Should I always tip 20%? What if the service is bad? Should I tip on a takeout order? These are just a few of the questions that constantly swirl around the informal rules and often confusing practice of tipping our servers. No one can seem to agree on the tenets of tipping etiquette, and it looks like the pandemic, as well as advances in point-of-sale systems, have only further confused people.
As revealed by a survey of more than 1,000 Americans conducted by online sports betting publication Play USA, there are a number of inconsistencies in how Americans approach tipping. Yet despite their differences, 86% of respondents consider themselves to be “good tippers.”
The Play USA survey examined multiple aspects of tipping behavior, such as which types of services get the biggest tips and which generation has the best tippers—but what stands out most are the scenarios in which people do not tip.
Per the survey, 46% of people have neglected to leave a tip because they didn’t have cash with them, and 53% have actively chosen not to tip because of bad service they received. I pretty much never carry cash on me, but that’s no excuse to be stingy.
The survey looked at tipping across multiple industries, but food-related services were ranked by best- to worst-tipped workers. Traditional restaurant servers were ranked as the best-tipped service workers, but at the same time, coffee shops, takeout operations, food trucks, and restaurants without table service were ranked as some of the worst-tipped workers.
It’s obvious that there’s still confusion around which types of services or establishments merit a tip. Just under half of the respondents said they do not tip at restaurants without table service, such as Panera or Chipotle. I can understand the logic behind that, but once again, people should remember a service is being provided regardless of whether the employee approaches your table, and the federal minimum wage is still only $7.25 an hour. That amount can vary by state, but even in states with a higher minimum wage, it’s rare that the wage alone is livable, and tips are presumed to be part of the equation.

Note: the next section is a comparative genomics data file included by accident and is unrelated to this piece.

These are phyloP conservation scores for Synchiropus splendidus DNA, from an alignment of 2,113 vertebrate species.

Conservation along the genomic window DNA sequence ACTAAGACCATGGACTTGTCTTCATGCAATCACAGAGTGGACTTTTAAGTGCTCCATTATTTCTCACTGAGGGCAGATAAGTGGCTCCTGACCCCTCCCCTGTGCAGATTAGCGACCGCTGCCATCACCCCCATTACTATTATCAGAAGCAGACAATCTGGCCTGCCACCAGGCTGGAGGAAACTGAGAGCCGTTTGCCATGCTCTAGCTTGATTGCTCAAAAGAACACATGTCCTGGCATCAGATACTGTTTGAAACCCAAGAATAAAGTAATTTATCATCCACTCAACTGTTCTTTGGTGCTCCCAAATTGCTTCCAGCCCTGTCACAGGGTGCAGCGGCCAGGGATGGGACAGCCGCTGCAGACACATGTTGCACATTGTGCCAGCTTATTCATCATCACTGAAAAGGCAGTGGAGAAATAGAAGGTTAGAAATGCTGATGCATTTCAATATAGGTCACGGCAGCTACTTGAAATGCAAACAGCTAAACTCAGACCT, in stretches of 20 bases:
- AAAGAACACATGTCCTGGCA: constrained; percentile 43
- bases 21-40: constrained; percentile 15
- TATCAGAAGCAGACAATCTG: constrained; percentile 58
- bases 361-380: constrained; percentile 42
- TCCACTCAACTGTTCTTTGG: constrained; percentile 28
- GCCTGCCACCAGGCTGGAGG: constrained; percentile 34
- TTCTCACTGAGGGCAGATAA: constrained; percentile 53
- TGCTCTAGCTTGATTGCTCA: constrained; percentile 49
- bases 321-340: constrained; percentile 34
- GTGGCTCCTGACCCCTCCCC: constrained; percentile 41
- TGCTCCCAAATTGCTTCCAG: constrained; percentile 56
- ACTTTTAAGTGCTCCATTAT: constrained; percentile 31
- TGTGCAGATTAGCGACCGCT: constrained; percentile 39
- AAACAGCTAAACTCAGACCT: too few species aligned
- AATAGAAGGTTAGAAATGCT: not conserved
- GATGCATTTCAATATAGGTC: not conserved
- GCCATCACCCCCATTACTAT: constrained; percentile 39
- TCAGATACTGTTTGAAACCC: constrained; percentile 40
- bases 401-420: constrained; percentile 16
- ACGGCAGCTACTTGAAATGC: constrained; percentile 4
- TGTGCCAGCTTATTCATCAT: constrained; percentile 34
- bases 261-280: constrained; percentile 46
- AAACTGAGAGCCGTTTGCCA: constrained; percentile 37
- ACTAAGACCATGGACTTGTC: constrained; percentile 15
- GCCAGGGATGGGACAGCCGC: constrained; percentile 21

In addition to dealing with union-busting efforts, Starbucks workers are apparently getting the short end of the stick on tips as well. The survey found that only 27% of respondents tip at major coffee shops like Starbucks, even though 49% replied that they will tip at local coffee shops. It’s great to support your local businesses, but don’t neglect the baristas at larger chains. They help you get your daily caffeine fix just as much as anyone. (Sometimes the Starbucks app doesn’t let you leave a tip—but that’s no excuse, either. Bring a few singles if you can.)
The most disappointing yet illuminating aspect of the tipping discussion is that if we weren’t talking about the U.S., none of this would matter quite so much. The practice of tipping and the debates that surround it are largely due to the fact that only in the United States are service industry workers paid in a manner that requires a reliance on tips, letting restaurants pay as little as $2.13 per hour so long as tips bring the wages up to the federal minimum.
In recent years, it has become increasingly common for digital payment kiosks to prompt the customer to tip. While this makes some people uncomfortable, it really should only cause discomfort for those who weren’t intending to tip at all (which you still have the option to do, by the way). When roughly half of the population doesn’t tip when they don’t have cash and the other half refuses to tip if service doesn’t meet their expectations, I don’t blame restaurants for having a built-in system that increases the likelihood of a tip being added to the bill. Per the survey, 51% of people tipped when they normally wouldn’t have just because an iPad asked them to.
Though we all have our own ideas of what “deserves” a tip, or how much of a tip to leave, it’s undeniable that tipping is an essential part of the dining experience, one the service industry in its current state depends on. Someday our country might adopt a better model for ensuring a living wage for restaurant employees, but until then, don’t punish servers for the flaws of a system that will take years to change.